• 3. Your technical skills are hot: People with strong tech backgrounds on their resumes are being bombarded with offers. You can afford to be selective about the company you decide to ultimately join.

Predictions for the future of big data

In my expert opinion, there will be a continued hiring demand for big data-related positions in industries such as mobile, healthcare and financial services — but industries that have the ability to monetize big data, such as ad tech, will likely have a longer, deeper and steeper hiring demand for big data-related positions.

What is so exciting is that big data applies to almost all industries. As a data scientist, you can work for any number of companies or industries. As an employer, it’s all about finding the right talent to fit your big data needs.

Originally posted via “Big Data: Career Opportunities Abound in Tech’s Hottest Field”

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Feb 06, 20: #AnalyticsClub #Newsletter (Events, Tips, News & more..)

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[  COVER OF THE WEEK ]

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Human resource  Source

[ AnalyticsWeek BYTES]

>> Big Data Analytics Goes Hollywood by analyticsweekpick

>> Your essential weekly guide to Artificial Intelligence – July 17 by administrator

>> 2017 Trends in Big Data by jelaniharper

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[ FEATURED COURSE]

Applied Data Science: An Introduction

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As the world’s data grow exponentially, organizations across all sectors, including government and not-for-profit, need to understand, manage and use big, complex data sets—known as big data…. more

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Storytelling with Data: A Data Visualization Guide for Business Professionals

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Storytelling with Data teaches you the fundamentals of data visualization and how to communicate effectively with data. You’ll discover the power of storytelling and the way to make data a pivotal point in your story. Th… more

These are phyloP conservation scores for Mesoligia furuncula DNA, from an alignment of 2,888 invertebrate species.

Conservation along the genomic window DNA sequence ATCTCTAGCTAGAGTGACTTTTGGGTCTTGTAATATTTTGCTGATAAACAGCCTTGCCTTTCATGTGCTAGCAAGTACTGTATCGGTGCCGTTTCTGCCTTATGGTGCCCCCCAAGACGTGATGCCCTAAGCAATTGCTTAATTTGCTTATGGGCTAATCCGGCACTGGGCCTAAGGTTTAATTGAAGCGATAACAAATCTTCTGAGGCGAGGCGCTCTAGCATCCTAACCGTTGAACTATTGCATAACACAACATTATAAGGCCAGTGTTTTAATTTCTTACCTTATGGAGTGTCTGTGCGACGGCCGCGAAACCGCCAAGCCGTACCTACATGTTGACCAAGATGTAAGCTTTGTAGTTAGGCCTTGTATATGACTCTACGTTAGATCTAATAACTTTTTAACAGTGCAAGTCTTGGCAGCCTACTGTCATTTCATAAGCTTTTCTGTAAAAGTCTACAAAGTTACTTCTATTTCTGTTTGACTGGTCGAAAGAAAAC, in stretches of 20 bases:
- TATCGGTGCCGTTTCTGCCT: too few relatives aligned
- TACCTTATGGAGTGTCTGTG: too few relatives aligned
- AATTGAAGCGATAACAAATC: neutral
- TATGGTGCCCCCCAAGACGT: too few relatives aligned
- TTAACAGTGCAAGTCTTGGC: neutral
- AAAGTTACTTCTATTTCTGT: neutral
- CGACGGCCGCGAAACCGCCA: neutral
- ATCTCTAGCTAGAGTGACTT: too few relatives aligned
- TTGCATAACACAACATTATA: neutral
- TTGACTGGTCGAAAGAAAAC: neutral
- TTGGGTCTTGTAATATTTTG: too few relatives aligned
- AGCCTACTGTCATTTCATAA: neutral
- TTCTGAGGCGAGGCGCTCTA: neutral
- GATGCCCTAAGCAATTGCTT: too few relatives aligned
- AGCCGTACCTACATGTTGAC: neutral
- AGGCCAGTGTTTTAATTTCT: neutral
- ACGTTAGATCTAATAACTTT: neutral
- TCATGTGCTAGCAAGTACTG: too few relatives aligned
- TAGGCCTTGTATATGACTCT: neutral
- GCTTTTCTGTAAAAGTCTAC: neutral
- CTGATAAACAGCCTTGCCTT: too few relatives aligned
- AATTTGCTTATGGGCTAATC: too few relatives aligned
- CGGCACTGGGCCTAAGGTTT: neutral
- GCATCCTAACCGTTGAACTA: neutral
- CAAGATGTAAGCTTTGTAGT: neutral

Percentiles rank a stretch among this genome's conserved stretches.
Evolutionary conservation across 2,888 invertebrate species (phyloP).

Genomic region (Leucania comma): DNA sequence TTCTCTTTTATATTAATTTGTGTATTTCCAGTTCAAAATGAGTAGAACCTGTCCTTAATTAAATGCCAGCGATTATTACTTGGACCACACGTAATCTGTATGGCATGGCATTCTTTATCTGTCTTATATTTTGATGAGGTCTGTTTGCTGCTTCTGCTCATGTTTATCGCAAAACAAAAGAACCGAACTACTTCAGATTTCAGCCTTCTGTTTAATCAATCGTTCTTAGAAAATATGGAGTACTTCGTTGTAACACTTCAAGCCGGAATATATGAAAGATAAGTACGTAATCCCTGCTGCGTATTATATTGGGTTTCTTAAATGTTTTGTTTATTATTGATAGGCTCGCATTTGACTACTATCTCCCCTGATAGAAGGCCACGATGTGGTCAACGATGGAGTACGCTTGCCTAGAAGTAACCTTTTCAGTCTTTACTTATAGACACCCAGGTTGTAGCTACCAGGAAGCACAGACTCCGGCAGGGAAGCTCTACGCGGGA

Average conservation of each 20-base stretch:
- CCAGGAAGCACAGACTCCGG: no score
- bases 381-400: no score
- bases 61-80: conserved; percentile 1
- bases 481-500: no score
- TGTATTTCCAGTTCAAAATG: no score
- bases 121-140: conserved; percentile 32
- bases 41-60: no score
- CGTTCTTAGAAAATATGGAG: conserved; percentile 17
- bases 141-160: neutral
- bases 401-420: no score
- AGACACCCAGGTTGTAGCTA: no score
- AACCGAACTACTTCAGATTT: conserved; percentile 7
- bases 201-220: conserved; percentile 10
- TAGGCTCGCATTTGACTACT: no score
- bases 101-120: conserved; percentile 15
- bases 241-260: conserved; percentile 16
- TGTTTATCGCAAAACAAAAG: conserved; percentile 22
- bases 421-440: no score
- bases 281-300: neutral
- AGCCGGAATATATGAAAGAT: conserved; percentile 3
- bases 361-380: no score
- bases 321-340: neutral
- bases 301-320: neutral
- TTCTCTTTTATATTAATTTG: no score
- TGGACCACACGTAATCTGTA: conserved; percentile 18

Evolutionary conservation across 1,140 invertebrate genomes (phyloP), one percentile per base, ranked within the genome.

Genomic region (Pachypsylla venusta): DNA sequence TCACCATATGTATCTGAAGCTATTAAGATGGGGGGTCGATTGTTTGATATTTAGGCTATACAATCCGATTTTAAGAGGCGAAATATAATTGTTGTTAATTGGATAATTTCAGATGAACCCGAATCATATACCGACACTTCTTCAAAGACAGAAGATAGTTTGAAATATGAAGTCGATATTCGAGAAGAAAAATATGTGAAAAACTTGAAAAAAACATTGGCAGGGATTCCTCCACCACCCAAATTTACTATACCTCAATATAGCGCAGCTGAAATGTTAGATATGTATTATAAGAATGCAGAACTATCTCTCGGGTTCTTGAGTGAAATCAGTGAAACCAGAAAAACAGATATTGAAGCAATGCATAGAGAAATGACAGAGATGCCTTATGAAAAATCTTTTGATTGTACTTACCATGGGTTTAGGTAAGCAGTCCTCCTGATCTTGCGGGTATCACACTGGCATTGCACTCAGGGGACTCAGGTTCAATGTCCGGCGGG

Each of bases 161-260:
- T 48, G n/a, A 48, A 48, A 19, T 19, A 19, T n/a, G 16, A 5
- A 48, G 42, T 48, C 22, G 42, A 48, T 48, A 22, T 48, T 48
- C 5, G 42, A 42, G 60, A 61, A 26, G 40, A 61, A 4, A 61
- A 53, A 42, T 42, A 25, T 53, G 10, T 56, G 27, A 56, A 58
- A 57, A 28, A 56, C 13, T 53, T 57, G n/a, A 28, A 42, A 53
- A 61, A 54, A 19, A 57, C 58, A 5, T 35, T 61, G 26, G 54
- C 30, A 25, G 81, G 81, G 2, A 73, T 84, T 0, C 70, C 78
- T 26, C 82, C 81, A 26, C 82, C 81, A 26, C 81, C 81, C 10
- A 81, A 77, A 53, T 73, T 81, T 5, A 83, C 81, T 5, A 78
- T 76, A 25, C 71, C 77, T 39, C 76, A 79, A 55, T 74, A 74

[ TIPS & TRICKS OF THE WEEK]

Save yourself from zombie apocalypse from unscalable models
One living and breathing zombie in today’s analytical models is the pulsating absence of error bars. Not every model is scalable or holds ground with increasing data. Error bars that is tagged to almost every models should be duly calibrated. As business models rake in more data the error bars keep it sensible and in check. If error bars are not accounted for, we will make our models susceptible to failure leading us to halloween that we never wants to see.

[ DATA SCIENCE Q&A]

Q:Provide a simple example of how an experimental design can help answer a question about behavior. How does experimental data contrast with observational data?
A: * You are researching the effect of music-listening on studying efficiency
* You might divide your subjects into two groups: one would listen to music and the other (control group) wouldn’t listen anything!
* You give them a test
* Then, you compare grades between the two groups

Differences between observational and experimental data:
– Observational data: measures the characteristics of a population by studying individuals in a sample, but doesn’t attempt to manipulate or influence the variables of interest
– Experimental data: applies a treatment to individuals and attempts to isolate the effects of the treatment on a response variable

Observational data: find 100 women age 30 of which 50 have been smoking a pack a day for 10 years while the other have been smoke free for 10 years. Measure lung capacity for each of the 100 women. Analyze, interpret and draw conclusions from data.

Experimental data: find 100 women age 20 who don’t currently smoke. Randomly assign 50 of the 100 women to the smoking treatment and the other 50 to the no smoking treatment. Those in the smoking group smoke a pack a day for 10 years while those in the control group remain smoke free for 10 years. Measure lung capacity for each of the 100 women.
Analyze, interpret and draw conclusions from data.

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#BigData @AnalyticsWeek #FutureOfData #Podcast with Joe DeCosmo, @Enova

 #BigData @AnalyticsWeek #FutureOfData #Podcast with Joe DeCosmo, @Enova

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[ QUOTE OF THE WEEK]

In God we trust. All others must bring data. – W. Edwards Deming

[ PODCAST OF THE WEEK]

#FutureOfData Podcast: Conversation With Sean Naismith, Enova Decisions

 #FutureOfData Podcast: Conversation With Sean Naismith, Enova Decisions

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[ FACT OF THE WEEK]

Retailers who leverage the full power of big data could increase their operating margins by as much as 60%.